Continuing with the conversation about ‘How to be an Ally’ with my friend Alexa Matthews who has a huge heart for this kind of thing and the humility to understand that we are trying to figure it out as we go along:Alexa

I have sat with this for a little while – and was hoping to send it off before leaving South Africa for a holiday. I am still wrestling with whether I as a non-black person should be writing this. Simply as part of me knows that this is something that some days I get horribly wrong rather than just right.

Being an ally, for me, doesn’t mean simply choosing to mindlessly go along with the loudest voices shouting about what is happening in the black community – that is not being an ally.

It’s about being willing to listen, hear and acknowledge that on my own, or only surrounded by people who think like me I have an incomplete story or picture of what is happening in our country and being willing to hear why people think the way that they do – whether it is the same or different to me.

There are seemingly obvious ways of being allies to people who don’t look like me: Listen, hear, respect, honour, acknowledge and figure out how to do this so that it is appropriate to them, not just to me.

I think though, that a more pointed way of being an ally is to take on things in the community that looks like me, that sounds like me and that assumes that I will think like them.

It’s about calling out behaviours, conversations or interactions that aren’t honouring of the other.

It’s about being willing to be challenged to ask myself more pointed questions. It’s about having friends sit together and ask what is it that makes me uncomfortable about what is going on around me.

It’s about being willing to acknowledge my own fear, anger and frustration and being open to hearing uncomfortable feedback in return.

Aboriginal quote

I am currently sitting in a (black) friends’ home – we are in the minority in the community where we are on holiday. Since being here, I have been struck be the confidence that the youth have in this community in particular. In the sense of being okay in who they are – regardless of their race and ethnicity and the way in which they have engaged with each other around it. I say this after listening to my younger friends who are still in school engage with their friends, after being in the school context for different things and seeing how people engage with each other at church.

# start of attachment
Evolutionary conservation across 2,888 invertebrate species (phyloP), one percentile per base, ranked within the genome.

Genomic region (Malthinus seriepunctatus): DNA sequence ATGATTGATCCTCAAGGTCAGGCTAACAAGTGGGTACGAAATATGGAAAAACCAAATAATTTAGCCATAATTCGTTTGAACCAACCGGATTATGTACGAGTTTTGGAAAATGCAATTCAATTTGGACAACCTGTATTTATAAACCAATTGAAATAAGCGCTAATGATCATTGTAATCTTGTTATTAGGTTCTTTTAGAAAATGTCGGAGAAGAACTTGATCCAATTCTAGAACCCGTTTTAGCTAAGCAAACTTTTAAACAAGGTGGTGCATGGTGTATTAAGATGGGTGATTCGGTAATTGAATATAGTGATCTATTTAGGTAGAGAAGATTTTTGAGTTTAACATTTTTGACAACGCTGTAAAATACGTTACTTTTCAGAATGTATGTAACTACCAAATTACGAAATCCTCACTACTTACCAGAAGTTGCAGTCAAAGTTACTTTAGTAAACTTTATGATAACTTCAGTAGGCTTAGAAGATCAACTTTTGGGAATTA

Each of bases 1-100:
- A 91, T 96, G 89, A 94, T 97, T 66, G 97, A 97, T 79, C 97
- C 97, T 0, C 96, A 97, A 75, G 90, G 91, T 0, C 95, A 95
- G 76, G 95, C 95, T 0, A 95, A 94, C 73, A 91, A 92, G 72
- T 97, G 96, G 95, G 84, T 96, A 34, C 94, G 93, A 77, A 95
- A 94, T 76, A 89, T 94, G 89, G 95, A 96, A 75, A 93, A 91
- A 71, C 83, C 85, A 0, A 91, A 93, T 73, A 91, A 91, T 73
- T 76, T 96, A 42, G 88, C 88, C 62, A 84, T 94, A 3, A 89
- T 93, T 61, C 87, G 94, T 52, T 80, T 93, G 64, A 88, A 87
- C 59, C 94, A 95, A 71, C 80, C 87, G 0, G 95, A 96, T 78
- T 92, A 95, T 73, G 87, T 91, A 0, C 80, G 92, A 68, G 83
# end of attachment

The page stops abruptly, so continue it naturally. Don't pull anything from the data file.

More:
My burning question is HOW did they get this right? The only thing that makes sense is that they had to push through the space of discomfort to form an “us who are different yet together” dialogue in this country.

I believe that it’s only when we can push through that space that we will get to a new sense of together, of being willing to share resources, of being willing to hear that while perceptually some of our lives are feeling challenged in new ways, that actually we are still the minority with a lot more than the majority – something which is research backed & not just the chanting of angry voices. Yes, there have been shifts, but how significant are these?

I believe that being an ally means that when these conversations emerge, that we don’t pushback by highlighting allegations of corruption or commenting on the up and coming black leaders in business or elsewhere- this isn’t just about a class thing, it’s about acknowledging the complexity of the issues and that we are willing to hear. Despite the reality of a strong emerging black middle and upper class, in South Africa, we still have a majority of black people whose life experiences are defined by race in a way that as non-black people are hard to comprehend.

This isn’t a single issue with a single solution – at times the complexity and size of it all feels overwhelmingly big.

At times I wish that I could bury my head in the sand and hide

At times I want to simply walk away from hearing this all.

quote 1

Being an ally means that I don’t. It means that I have to learn to live in the tension of holding a space which might feel foreign to me, uncomfortable to me and still live life in a way which honours justice, mercy and humility.

Being a Christian ally in this means looking at the role that the church played in perpetuating differences, and still does in how we engage with each other.

As I said at the start of writing this, I am sitting with more questions than answers. These things that I know for sure are:

Being an ally is uncomfortable some days

Being an ally is more about what I allow in my own space when surrounded by people who look like me rather than just being the person who engages with people who don’t

Being an ally doesn’t mean I have to agree with everyone, it means that I have to be open to listen with an open heart and the possibility that I might not be right

Being an ally means that we are seeing complex issues that deserve more than simplified pushbacks.

Being an ally means being intentional.

Being an ally means being. Just that – rather than seeing this as some of kind of project for a select few.

Be an ally.

[To return to the beginning of this series and see some more thoughts on How to be an Ally, click here]